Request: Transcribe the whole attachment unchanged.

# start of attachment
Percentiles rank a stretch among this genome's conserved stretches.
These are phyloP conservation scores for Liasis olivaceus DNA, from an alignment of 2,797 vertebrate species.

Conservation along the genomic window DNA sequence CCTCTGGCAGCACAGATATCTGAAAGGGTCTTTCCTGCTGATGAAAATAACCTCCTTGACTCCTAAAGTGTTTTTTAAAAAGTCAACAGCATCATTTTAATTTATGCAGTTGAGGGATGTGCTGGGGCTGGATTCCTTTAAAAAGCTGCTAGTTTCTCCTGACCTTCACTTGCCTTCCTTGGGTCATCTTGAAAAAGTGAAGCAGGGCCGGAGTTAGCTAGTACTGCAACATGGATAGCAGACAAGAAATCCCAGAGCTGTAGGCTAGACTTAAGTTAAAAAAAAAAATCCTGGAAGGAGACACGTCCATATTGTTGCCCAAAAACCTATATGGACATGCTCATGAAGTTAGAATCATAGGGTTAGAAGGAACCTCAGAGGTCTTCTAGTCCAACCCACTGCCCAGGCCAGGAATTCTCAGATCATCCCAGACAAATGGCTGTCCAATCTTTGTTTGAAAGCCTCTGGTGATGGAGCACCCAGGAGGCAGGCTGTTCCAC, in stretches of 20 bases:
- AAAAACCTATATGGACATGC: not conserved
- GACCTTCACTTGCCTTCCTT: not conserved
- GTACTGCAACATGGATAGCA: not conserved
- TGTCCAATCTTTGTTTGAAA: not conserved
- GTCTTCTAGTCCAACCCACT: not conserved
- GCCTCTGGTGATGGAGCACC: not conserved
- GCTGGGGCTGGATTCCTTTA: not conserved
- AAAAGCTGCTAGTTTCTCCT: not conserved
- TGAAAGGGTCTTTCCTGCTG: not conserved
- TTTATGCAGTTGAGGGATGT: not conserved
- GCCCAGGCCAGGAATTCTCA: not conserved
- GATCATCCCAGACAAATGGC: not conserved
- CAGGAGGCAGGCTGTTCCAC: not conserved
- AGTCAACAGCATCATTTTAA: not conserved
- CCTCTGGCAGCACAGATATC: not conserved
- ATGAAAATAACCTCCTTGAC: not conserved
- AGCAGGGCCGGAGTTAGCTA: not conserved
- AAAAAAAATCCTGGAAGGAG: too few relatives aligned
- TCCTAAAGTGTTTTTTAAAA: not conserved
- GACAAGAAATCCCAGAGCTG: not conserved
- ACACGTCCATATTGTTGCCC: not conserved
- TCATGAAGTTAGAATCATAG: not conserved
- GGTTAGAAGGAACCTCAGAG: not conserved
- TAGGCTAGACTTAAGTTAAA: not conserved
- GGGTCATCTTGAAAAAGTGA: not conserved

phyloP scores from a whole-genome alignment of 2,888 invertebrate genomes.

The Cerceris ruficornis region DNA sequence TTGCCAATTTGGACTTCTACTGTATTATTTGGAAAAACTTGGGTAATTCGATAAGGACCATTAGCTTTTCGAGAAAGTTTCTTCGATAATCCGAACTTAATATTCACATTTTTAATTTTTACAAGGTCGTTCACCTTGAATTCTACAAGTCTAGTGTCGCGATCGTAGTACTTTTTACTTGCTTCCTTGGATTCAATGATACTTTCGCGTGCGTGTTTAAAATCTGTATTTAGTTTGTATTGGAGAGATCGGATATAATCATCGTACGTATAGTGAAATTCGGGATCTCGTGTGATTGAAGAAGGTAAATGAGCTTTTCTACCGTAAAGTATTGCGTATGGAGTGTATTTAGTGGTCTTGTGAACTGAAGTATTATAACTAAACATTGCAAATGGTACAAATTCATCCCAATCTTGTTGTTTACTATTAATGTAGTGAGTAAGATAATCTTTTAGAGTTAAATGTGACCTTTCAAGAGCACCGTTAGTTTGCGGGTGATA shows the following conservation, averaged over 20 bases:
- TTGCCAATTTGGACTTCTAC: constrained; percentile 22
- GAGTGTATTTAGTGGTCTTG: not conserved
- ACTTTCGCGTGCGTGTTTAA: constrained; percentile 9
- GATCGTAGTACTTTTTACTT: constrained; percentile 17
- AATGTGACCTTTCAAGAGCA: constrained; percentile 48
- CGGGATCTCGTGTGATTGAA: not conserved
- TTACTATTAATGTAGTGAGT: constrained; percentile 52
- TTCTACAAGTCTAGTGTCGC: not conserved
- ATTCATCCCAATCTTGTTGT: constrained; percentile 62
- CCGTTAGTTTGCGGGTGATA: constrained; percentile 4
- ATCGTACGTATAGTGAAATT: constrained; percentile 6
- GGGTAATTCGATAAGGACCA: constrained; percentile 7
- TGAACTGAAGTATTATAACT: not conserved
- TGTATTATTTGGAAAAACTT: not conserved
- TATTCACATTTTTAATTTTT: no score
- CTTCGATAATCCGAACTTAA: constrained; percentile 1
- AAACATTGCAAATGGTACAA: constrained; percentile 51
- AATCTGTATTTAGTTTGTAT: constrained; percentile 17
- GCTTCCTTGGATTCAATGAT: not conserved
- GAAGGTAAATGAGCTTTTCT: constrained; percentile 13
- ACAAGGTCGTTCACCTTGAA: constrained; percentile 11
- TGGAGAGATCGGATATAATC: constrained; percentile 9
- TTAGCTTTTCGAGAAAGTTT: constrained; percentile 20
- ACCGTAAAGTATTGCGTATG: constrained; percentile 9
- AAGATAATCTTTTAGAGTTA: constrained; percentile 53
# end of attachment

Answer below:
Percentiles rank a stretch among this genome's conserved stretches.
These are phyloP conservation scores for Liasis olivaceus DNA, from an alignment of 2,797 vertebrate species.

Conservation along the genomic window DNA sequence CCTCTGGCAGCACAGATATCTGAAAGGGTCTTTCCTGCTGATGAAAATAACCTCCTTGACTCCTAAAGTGTTTTTTAAAAAGTCAACAGCATCATTTTAATTTATGCAGTTGAGGGATGTGCTGGGGCTGGATTCCTTTAAAAAGCTGCTAGTTTCTCCTGACCTTCACTTGCCTTCCTTGGGTCATCTTGAAAAAGTGAAGCAGGGCCGGAGTTAGCTAGTACTGCAACATGGATAGCAGACAAGAAATCCCAGAGCTGTAGGCTAGACTTAAGTTAAAAAAAAAAATCCTGGAAGGAGACACGTCCATATTGTTGCCCAAAAACCTATATGGACATGCTCATGAAGTTAGAATCATAGGGTTAGAAGGAACCTCAGAGGTCTTCTAGTCCAACCCACTGCCCAGGCCAGGAATTCTCAGATCATCCCAGACAAATGGCTGTCCAATCTTTGTTTGAAAGCCTCTGGTGATGGAGCACCCAGGAGGCAGGCTGTTCCAC, in stretches of 20 bases:
- AAAAACCTATATGGACATGC: not conserved
- GACCTTCACTTGCCTTCCTT: not conserved
- GTACTGCAACATGGATAGCA: not conserved
- TGTCCAATCTTTGTTTGAAA: not conserved
- GTCTTCTAGTCCAACCCACT: not conserved
- GCCTCTGGTGATGGAGCACC: not conserved
- GCTGGGGCTGGATTCCTTTA: not conserved
- AAAAGCTGCTAGTTTCTCCT: not conserved
- TGAAAGGGTCTTTCCTGCTG: not conserved
- TTTATGCAGTTGAGGGATGT: not conserved
- GCCCAGGCCAGGAATTCTCA: not conserved
- GATCATCCCAGACAAATGGC: not conserved
- CAGGAGGCAGGCTGTTCCAC: not conserved
- AGTCAACAGCATCATTTTAA: not conserved
- CCTCTGGCAGCACAGATATC: not conserved
- ATGAAAATAACCTCCTTGAC: not conserved
- AGCAGGGCCGGAGTTAGCTA: not conserved
- AAAAAAAATCCTGGAAGGAG: too few relatives aligned
- TCCTAAAGTGTTTTTTAAAA: not conserved
- GACAAGAAATCCCAGAGCTG: not conserved
- ACACGTCCATATTGTTGCCC: not conserved
- TCATGAAGTTAGAATCATAG: not conserved
- GGTTAGAAGGAACCTCAGAG: not conserved
- TAGGCTAGACTTAAGTTAAA: not conserved
- GGGTCATCTTGAAAAAGTGA: not conserved

phyloP scores from a whole-genome alignment of 2,888 invertebrate genomes.

The Cerceris ruficornis region DNA sequence TTGCCAATTTGGACTTCTACTGTATTATTTGGAAAAACTTGGGTAATTCGATAAGGACCATTAGCTTTTCGAGAAAGTTTCTTCGATAATCCGAACTTAATATTCACATTTTTAATTTTTACAAGGTCGTTCACCTTGAATTCTACAAGTCTAGTGTCGCGATCGTAGTACTTTTTACTTGCTTCCTTGGATTCAATGATACTTTCGCGTGCGTGTTTAAAATCTGTATTTAGTTTGTATTGGAGAGATCGGATATAATCATCGTACGTATAGTGAAATTCGGGATCTCGTGTGATTGAAGAAGGTAAATGAGCTTTTCTACCGTAAAGTATTGCGTATGGAGTGTATTTAGTGGTCTTGTGAACTGAAGTATTATAACTAAACATTGCAAATGGTACAAATTCATCCCAATCTTGTTGTTTACTATTAATGTAGTGAGTAAGATAATCTTTTAGAGTTAAATGTGACCTTTCAAGAGCACCGTTAGTTTGCGGGTGATA shows the following conservation, averaged over 20 bases:
- TTGCCAATTTGGACTTCTAC: constrained; percentile 22
- GAGTGTATTTAGTGGTCTTG: not conserved
- ACTTTCGCGTGCGTGTTTAA: constrained; percentile 9
- GATCGTAGTACTTTTTACTT: constrained; percentile 17
- AATGTGACCTTTCAAGAGCA: constrained; percentile 48
- CGGGATCTCGTGTGATTGAA: not conserved
- TTACTATTAATGTAGTGAGT: constrained; percentile 52
- TTCTACAAGTCTAGTGTCGC: not conserved
- ATTCATCCCAATCTTGTTGT: constrained; percentile 62
- CCGTTAGTTTGCGGGTGATA: constrained; percentile 4
- ATCGTACGTATAGTGAAATT: constrained; percentile 6
- GGGTAATTCGATAAGGACCA: constrained; percentile 7
- TGAACTGAAGTATTATAACT: not conserved
- TGTATTATTTGGAAAAACTT: not conserved
- TATTCACATTTTTAATTTTT: no score
- CTTCGATAATCCGAACTTAA: constrained; percentile 1
- AAACATTGCAAATGGTACAA: constrained; percentile 51
- AATCTGTATTTAGTTTGTAT: constrained; percentile 17
- GCTTCCTTGGATTCAATGAT: not conserved
- GAAGGTAAATGAGCTTTTCT: constrained; percentile 13
- ACAAGGTCGTTCACCTTGAA: constrained; percentile 11
- TGGAGAGATCGGATATAATC: constrained; percentile 9
- TTAGCTTTTCGAGAAAGTTT: constrained; percentile 20
- ACCGTAAAGTATTGCGTATG: constrained; percentile 9
- AAGATAATCTTTTAGAGTTA: constrained; percentile 53